Lost Magnificence – Introduction

My fascination with the Court of the Romanovs began so long ago that I cannot remember not being intrigued with the history and visual impact with which we are all familiar.  I’ve read current biographies about Peter the Great, Catherine the Great, Nicholas and Alexandra and Alexander, Grand Duke of Russia (published in 1932).  All have been captivating journeys through the past showing the best and worst of each, very human, royal Russian.

Empress Alexandra and Tsarevich Alexis her pearl necklaces and seed pearl cap

My intent is to share what amateur knowledge I’ve gathered these past years with my fellow royal enthusiasts.  I am not a gemologist, professional writer, nor a trained historian.  I can’t begin to provide expert comments on all the treasures in this and future posts.  So, if I have erred please accept my apologies.  I’ll be happy to receive corrections.

My starting point was the Fersman 1925 Catalog .  I took a selection of the catalog’s black and white photos with corresponding descriptions and matched modern, color photos for comparison.

It took several attempts to refine my story board and I struggled with establishing groupings.  At times I felt like I was trying to drink the Pacific Ocean with a teaspoon!  I settled on the following topics:  Coronation Regalia, Imperial Weddings, Diadems, Orders, Florals, Colored Gemstones (1 & 2), Diadems, Diamonds (1 & 2), There’s Only One and The Finale.  I did not explore the topic of pearls (except for one item) contained in the Catalog; there were too many.  If you’re curious please look at the Catalog.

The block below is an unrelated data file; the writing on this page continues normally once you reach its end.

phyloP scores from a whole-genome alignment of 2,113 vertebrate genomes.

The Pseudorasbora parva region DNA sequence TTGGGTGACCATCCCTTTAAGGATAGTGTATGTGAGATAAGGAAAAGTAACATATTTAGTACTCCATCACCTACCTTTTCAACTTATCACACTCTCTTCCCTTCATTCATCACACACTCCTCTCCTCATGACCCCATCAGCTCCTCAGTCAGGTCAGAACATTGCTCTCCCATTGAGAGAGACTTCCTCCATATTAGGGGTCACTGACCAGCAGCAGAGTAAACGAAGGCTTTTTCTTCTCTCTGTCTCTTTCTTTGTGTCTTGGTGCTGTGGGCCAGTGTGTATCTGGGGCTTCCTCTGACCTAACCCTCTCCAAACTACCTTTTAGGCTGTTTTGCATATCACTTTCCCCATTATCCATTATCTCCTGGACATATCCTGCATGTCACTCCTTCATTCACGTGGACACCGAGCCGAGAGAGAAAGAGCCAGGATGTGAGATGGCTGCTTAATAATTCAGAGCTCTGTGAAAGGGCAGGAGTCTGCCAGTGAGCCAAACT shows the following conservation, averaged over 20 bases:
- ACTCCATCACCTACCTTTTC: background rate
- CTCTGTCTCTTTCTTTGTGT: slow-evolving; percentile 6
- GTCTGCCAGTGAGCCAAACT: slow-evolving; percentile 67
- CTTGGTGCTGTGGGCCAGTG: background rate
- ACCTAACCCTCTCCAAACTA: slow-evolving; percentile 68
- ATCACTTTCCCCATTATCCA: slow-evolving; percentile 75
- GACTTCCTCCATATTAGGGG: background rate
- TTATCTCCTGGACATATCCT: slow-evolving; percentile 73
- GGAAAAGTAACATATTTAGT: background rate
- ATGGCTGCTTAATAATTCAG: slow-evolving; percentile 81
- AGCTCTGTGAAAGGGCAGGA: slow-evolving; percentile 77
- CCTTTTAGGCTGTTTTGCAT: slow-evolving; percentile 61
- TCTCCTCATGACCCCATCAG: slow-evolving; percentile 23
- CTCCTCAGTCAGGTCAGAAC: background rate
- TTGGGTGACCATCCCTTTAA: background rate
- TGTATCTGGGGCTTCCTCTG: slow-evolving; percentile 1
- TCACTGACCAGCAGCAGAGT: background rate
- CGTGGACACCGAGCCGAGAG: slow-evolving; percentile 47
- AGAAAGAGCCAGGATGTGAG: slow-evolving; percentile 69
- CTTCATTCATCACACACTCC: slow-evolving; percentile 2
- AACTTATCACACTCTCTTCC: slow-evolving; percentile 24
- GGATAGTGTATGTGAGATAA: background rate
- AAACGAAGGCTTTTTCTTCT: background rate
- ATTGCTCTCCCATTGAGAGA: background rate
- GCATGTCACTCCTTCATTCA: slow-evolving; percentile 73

In Part IV of the Fersman Catalog, pages 25 to 37, there are descriptions of objects not photographed.  While reading these pages I did have a “eureka” moment.  I realized that I had a modern, color photo of an item listed on the last page of the catalog that was not photographed.  This utterly unique piece is truly one-of-a-kind.  Wait for it!  It’s almost my favorite piece, but that honor belongs to something else!

For the history aficionado please note that historical dates in this and subsequent postings refer to Old Style (O.S.) dates as compared to New (N.S.) dates.  Russia converted to N.S. after the Revolution   

I must give credit where credit is due.  The book by Greg King titled “The Court of the Last Tsar” enabled me to learn more than I ever thought possible.  As Fate would have it, things often fall into our hands when we least expect it.  A favorite blog of mine is by Stephen O’Donnell.  He published a great post about “Lost Splendor – Images from the Fersman Catalogue” which made my eyes pop out of my head.  I owe Stephen a tremendous debt for his article.  Please check out his uniquely varied and wonderful blog.

Before I start, I must share my list of resources for those interested in additional research.

  • The website for the Fersman Catalog is
  • King, Greg. 2006. The Court of the Last Tsar.  Pomp, Power and Pageantry in the Reign of Nicholas II.  Hoboken:  John Wiley & Sons, Inc.
  • Gods and Foolish Grandeur Blog.  Stephen O’Donnell, January 26, 2020
  • Michael, Prince of Greece, 2006, Jewels of the Tsars.  The Romanovs & Imperial Russia.  New York:  The Vendome Press
  • American-Russian Cultural Cooperation Foundation.  1997.  Jewels of the Romanovs.  Treasures of the Russian Imperial Court.  The Corcoran Gallery of Art.
  • Meylan, Vincent and Christie’s.  2016.  Christie’s.  The Jewellery Archives Revealed.  Suffolk UK.  ACC Art Books Ltd.

The Hofdames have waited patiently for me to complete this multi-part saga.  I’m very grateful to them for their understanding.  So, if you’re ready to join me, let’s begin our journey into the past and enjoy a bejeweled banquet of Lost Magnificence